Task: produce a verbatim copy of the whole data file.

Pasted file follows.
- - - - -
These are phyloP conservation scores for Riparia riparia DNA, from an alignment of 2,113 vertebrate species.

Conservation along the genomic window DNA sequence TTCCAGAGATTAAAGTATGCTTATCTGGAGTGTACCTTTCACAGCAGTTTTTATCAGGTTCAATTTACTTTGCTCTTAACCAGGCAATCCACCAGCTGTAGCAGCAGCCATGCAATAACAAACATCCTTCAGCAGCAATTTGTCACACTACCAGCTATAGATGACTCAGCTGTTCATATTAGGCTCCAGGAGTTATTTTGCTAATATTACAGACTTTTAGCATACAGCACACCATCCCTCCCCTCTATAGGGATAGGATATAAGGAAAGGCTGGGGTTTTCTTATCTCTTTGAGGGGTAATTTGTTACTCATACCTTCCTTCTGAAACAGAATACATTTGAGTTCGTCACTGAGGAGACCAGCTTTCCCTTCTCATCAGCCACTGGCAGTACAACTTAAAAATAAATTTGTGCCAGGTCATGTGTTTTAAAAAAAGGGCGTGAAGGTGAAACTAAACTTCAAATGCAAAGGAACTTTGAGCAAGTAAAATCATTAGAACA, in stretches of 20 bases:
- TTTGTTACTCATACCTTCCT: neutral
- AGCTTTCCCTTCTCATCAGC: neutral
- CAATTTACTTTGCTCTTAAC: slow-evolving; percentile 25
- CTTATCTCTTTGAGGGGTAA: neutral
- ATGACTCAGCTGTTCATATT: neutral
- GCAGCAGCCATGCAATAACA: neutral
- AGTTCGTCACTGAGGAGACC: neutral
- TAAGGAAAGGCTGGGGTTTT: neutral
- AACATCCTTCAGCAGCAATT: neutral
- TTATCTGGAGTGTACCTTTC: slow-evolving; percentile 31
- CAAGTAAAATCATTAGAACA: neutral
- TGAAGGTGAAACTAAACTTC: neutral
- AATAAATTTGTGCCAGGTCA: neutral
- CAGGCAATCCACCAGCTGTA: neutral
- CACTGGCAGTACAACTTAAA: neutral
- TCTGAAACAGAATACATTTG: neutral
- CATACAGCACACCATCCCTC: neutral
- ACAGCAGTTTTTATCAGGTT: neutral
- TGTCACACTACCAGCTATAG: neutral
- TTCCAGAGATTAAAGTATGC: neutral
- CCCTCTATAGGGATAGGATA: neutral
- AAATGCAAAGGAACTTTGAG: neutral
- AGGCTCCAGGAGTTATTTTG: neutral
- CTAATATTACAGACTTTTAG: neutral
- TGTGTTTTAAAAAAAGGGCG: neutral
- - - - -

These are phyloP conservation scores for Riparia riparia DNA, from an alignment of 2,113 vertebrate species.

Conservation along the genomic window DNA sequence TTCCAGAGATTAAAGTATGCTTATCTGGAGTGTACCTTTCACAGCAGTTTTTATCAGGTTCAATTTACTTTGCTCTTAACCAGGCAATCCACCAGCTGTAGCAGCAGCCATGCAATAACAAACATCCTTCAGCAGCAATTTGTCACACTACCAGCTATAGATGACTCAGCTGTTCATATTAGGCTCCAGGAGTTATTTTGCTAATATTACAGACTTTTAGCATACAGCACACCATCCCTCCCCTCTATAGGGATAGGATATAAGGAAAGGCTGGGGTTTTCTTATCTCTTTGAGGGGTAATTTGTTACTCATACCTTCCTTCTGAAACAGAATACATTTGAGTTCGTCACTGAGGAGACCAGCTTTCCCTTCTCATCAGCCACTGGCAGTACAACTTAAAAATAAATTTGTGCCAGGTCATGTGTTTTAAAAAAAGGGCGTGAAGGTGAAACTAAACTTCAAATGCAAAGGAACTTTGAGCAAGTAAAATCATTAGAACA, in stretches of 20 bases:
- TTTGTTACTCATACCTTCCT: neutral
- AGCTTTCCCTTCTCATCAGC: neutral
- CAATTTACTTTGCTCTTAAC: slow-evolving; percentile 25
- CTTATCTCTTTGAGGGGTAA: neutral
- ATGACTCAGCTGTTCATATT: neutral
- GCAGCAGCCATGCAATAACA: neutral
- AGTTCGTCACTGAGGAGACC: neutral
- TAAGGAAAGGCTGGGGTTTT: neutral
- AACATCCTTCAGCAGCAATT: neutral
- TTATCTGGAGTGTACCTTTC: slow-evolving; percentile 31
- CAAGTAAAATCATTAGAACA: neutral
- TGAAGGTGAAACTAAACTTC: neutral
- AATAAATTTGTGCCAGGTCA: neutral
- CAGGCAATCCACCAGCTGTA: neutral
- CACTGGCAGTACAACTTAAA: neutral
- TCTGAAACAGAATACATTTG: neutral
- CATACAGCACACCATCCCTC: neutral
- ACAGCAGTTTTTATCAGGTT: neutral
- TGTCACACTACCAGCTATAG: neutral
- TTCCAGAGATTAAAGTATGC: neutral
- CCCTCTATAGGGATAGGATA: neutral
- AAATGCAAAGGAACTTTGAG: neutral
- AGGCTCCAGGAGTTATTTTG: neutral
- CTAATATTACAGACTTTTAG: neutral
- TGTGTTTTAAAAAAAGGGCG: neutral